The majority of the SCP wiki is much as you might expect from an encyclopaedia.
SCP-3939 - the game - follows a familiar choose-your-own-adventure style, making the stakes clear straight away. The wiki’s structure is part of the story, too, since the encyclopaedia entry appears above the game text. The more you find out about the SCP, the longer the article becomes.
What makes this more interesting is the interaction between the story and the game. Not to spoil anything, but the crux of the story hinges on the very self-aware SCP. Good fun, especially if you’re already a fan of the SCP wiki.
This game is described as an exercise in human-mediated computer-computer interaction - based on a chat programme meant to simulate a psychotherapist.
It’s… strange. This game has the disjointed feel of a b minus seven work. Common phrases twisted into unfamiliar shapes give the narrative not much more than a direction, but not any material details. This is the uncanny valley of natural language, and Really If, Really Always delights in it.
Of all the works focusing on singularity - this is one of the most polished… and I wonder what all these works say about our vision of artificial intelligence.
As you drift through time-space, you see sights that no mortal would ever imagine... yet, it's not enough. As a god-like being, you can go out to the depths of the universe, travel wherever you like, eat every kind of food, and yet you're bored.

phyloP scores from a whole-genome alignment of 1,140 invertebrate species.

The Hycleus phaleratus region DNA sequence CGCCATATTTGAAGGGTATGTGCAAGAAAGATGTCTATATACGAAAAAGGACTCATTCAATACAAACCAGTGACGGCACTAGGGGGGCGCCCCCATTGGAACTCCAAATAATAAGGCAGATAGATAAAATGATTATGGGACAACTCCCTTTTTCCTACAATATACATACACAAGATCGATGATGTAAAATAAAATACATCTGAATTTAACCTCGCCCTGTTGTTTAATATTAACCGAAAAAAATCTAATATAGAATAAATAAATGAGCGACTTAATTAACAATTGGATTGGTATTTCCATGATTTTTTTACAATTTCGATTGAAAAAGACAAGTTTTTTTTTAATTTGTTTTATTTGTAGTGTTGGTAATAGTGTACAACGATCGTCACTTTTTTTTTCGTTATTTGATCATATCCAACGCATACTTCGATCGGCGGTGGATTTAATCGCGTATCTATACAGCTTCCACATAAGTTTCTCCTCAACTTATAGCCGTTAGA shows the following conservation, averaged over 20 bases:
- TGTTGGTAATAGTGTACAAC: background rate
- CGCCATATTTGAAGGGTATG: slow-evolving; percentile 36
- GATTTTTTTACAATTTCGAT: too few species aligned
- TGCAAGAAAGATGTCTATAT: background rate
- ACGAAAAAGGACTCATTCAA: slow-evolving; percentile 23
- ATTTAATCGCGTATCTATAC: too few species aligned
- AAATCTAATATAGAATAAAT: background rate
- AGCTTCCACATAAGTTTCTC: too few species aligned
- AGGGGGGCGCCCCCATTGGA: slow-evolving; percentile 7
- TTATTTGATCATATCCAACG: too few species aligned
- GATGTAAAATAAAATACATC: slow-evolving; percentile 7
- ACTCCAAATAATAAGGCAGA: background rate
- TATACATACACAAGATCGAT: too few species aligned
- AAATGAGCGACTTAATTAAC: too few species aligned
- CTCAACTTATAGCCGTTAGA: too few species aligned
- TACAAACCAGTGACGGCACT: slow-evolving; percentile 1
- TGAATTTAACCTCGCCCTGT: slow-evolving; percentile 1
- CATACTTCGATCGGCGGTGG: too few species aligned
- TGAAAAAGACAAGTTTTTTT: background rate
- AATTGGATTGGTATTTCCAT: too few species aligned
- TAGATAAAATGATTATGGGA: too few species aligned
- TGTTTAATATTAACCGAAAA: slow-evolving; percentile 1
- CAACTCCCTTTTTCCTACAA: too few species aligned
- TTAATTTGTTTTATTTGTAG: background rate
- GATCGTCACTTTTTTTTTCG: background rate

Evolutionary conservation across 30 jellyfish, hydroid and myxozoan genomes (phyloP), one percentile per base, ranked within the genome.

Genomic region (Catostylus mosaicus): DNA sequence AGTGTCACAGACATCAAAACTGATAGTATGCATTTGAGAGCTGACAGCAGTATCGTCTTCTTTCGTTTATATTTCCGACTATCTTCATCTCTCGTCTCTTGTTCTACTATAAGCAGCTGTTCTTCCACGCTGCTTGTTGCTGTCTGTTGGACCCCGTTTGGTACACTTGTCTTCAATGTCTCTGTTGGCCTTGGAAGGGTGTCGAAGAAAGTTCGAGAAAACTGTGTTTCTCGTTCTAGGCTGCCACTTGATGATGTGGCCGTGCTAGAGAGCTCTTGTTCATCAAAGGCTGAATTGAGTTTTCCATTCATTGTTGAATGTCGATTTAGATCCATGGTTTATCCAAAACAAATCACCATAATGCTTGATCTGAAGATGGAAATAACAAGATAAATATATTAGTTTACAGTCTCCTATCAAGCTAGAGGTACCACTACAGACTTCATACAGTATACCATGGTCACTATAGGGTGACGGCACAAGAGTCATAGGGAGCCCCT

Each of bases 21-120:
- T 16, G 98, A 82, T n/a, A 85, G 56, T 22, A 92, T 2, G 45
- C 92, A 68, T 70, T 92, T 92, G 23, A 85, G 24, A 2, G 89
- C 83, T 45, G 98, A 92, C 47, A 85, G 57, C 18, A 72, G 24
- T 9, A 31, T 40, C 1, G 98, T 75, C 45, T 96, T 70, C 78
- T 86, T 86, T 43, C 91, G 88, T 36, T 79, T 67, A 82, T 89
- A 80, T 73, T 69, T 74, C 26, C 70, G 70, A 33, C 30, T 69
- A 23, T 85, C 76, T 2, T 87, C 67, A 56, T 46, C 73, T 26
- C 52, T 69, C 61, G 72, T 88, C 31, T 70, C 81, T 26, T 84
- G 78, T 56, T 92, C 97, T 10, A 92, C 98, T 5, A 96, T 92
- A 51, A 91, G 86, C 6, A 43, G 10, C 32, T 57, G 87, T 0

Aeternal's prose is slightly purple (as is the background), and its circuitous structure drives home its point. It’s a good setup and could have been an interesting setting, were there - for lack of a better term - more human interest. Something to make the player curious. Something to make the player care.
This game branches prolifically, with more content that it might seem, but it never really leads to anything concrete, and it feels like the game could go on forever, and ever, unto eternity…
As the title suggests, this game is about Emma, a generically-named child of a rich family. Her sole defining characteristic is that she's a "trust fund baby", a tycoon's daughter. What she would be called in Chinese can be literally translated as "thousand pieces of gold".
For all that, the game feels colourless, populated as it is with stock phrases and characters. Emma herself has barely any background and a scant personality; she might as well be a machine. The writing is relentlessly expository, sometimes going to the extent of explaining common phrases. Even the conflicts and seamy underbelly of Emma's surroundings are neatly summarised.
It doesn't quite read as a satire. It reads more like one of those TV serials - the type that goes on for two hundred episodes, which makes you painfully aware of the actors trying to show you that they're angry, but never quite succeeding.
It doesn't help that this game is almost entirely linear, despite the fact that Emma’s extraordinary privilege gives her an unusual amount of choice of what she could do with her life. Even the choices play on gross stereotypes instead of investing the player in Emma's development. There is little sense of development, growth or humanity… and whether or not that’s part of the point is up to you, dear reader, to decide.